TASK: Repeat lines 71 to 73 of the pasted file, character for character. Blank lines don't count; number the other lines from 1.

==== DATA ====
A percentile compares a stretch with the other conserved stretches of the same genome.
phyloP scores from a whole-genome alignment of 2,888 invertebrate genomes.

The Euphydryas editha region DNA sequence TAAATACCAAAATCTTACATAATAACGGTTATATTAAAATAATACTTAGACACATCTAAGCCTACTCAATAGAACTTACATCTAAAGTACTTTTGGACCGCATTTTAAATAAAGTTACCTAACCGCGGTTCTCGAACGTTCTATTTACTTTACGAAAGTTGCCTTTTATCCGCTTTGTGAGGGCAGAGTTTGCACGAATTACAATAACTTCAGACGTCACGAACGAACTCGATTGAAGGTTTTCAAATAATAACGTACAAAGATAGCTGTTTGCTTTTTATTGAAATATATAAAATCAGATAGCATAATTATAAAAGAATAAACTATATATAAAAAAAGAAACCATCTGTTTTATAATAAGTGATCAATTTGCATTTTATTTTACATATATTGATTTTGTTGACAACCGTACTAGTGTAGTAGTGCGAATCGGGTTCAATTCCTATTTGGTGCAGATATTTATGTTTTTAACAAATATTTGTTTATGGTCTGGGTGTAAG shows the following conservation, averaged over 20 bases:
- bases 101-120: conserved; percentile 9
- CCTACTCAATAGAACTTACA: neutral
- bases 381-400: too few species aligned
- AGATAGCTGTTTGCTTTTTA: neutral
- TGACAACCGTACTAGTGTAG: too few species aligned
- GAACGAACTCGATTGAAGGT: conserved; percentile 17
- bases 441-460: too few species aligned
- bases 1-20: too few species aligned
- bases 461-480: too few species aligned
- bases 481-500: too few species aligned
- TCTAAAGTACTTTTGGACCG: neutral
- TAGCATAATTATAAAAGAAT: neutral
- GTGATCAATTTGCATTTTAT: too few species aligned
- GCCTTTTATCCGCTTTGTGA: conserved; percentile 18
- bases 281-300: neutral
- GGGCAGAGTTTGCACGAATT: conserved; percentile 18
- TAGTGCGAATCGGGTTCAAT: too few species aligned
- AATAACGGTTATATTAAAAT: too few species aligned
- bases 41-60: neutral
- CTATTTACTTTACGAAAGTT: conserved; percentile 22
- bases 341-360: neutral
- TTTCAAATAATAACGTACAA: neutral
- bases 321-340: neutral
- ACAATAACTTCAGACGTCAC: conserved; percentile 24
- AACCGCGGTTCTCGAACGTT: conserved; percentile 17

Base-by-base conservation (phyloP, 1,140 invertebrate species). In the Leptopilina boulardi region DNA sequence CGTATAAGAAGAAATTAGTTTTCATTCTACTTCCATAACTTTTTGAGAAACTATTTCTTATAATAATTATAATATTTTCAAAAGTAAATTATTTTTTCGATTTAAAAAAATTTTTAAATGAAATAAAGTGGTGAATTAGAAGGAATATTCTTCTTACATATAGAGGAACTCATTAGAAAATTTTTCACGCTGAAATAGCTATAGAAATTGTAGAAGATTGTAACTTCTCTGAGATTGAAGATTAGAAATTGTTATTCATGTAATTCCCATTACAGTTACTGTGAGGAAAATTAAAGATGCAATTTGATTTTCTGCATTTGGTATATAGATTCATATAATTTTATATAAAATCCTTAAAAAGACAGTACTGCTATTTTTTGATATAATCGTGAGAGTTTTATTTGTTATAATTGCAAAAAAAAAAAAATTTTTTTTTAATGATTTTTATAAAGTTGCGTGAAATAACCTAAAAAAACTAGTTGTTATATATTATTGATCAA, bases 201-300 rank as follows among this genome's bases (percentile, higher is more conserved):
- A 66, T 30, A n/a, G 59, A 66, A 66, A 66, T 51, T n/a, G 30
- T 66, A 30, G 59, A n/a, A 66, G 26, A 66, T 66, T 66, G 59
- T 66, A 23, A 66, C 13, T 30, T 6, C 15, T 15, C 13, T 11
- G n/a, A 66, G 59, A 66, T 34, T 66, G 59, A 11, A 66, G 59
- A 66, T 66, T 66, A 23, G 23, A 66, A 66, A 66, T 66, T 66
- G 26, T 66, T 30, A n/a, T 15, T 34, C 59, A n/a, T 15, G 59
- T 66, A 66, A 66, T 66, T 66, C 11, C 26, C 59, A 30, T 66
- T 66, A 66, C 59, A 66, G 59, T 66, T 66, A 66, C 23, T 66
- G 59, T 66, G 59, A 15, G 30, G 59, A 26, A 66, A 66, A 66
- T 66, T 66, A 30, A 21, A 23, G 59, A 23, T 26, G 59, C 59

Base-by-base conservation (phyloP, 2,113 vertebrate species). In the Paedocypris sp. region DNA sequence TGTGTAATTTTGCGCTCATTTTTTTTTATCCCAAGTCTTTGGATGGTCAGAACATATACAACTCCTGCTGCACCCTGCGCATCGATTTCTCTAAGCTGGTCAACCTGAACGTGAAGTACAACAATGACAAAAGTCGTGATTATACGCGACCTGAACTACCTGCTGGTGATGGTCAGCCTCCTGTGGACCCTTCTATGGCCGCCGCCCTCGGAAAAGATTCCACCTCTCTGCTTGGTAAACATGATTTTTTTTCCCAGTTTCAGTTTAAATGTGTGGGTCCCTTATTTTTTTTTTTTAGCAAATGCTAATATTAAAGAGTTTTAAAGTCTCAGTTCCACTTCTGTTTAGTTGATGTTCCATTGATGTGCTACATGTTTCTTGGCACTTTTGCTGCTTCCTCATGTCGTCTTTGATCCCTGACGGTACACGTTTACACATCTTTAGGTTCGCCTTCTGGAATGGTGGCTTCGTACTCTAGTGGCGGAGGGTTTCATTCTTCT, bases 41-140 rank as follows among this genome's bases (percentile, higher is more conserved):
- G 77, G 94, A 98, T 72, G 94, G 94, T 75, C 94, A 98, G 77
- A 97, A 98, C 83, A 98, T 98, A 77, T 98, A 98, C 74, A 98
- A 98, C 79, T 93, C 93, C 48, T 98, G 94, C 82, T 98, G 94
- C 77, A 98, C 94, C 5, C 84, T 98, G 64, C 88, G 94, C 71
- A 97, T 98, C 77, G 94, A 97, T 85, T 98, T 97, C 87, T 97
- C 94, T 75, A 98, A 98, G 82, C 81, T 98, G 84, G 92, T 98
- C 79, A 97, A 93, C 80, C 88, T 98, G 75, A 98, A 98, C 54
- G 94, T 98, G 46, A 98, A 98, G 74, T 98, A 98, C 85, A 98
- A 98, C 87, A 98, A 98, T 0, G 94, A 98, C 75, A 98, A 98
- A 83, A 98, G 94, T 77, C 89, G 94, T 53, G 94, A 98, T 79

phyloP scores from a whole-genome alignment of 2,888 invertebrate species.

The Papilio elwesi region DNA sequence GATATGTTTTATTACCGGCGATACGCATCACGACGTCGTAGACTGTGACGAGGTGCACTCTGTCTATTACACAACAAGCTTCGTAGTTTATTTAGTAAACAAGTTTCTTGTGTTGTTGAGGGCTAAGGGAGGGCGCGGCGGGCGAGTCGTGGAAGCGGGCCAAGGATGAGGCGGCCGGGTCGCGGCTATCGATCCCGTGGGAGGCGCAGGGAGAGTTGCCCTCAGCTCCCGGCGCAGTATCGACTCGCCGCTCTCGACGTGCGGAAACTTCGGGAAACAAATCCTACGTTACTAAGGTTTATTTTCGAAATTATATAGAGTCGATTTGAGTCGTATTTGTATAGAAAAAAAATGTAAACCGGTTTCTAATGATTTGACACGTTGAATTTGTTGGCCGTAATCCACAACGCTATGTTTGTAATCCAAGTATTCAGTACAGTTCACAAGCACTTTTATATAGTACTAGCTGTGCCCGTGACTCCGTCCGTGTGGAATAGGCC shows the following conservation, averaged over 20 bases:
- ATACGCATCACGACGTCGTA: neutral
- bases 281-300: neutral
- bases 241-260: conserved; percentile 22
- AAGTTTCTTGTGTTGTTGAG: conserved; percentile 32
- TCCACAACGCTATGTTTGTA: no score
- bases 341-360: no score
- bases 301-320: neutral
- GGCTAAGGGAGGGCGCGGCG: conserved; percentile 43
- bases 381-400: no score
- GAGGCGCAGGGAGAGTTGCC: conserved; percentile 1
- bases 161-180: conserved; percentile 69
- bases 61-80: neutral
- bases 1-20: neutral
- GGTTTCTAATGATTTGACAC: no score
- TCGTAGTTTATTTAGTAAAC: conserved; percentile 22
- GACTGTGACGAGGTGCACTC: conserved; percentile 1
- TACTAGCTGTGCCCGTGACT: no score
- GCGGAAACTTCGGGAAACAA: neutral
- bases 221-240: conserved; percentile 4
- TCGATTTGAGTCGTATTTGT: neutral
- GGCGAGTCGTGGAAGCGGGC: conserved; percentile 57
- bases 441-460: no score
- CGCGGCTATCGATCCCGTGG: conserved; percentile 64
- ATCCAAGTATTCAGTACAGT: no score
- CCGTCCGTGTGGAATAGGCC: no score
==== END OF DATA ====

- bases 221-240: conserved; percentile 4
- TCGATTTGAGTCGTATTTGT: neutral
- GGCGAGTCGTGGAAGCGGGC: conserved; percentile 57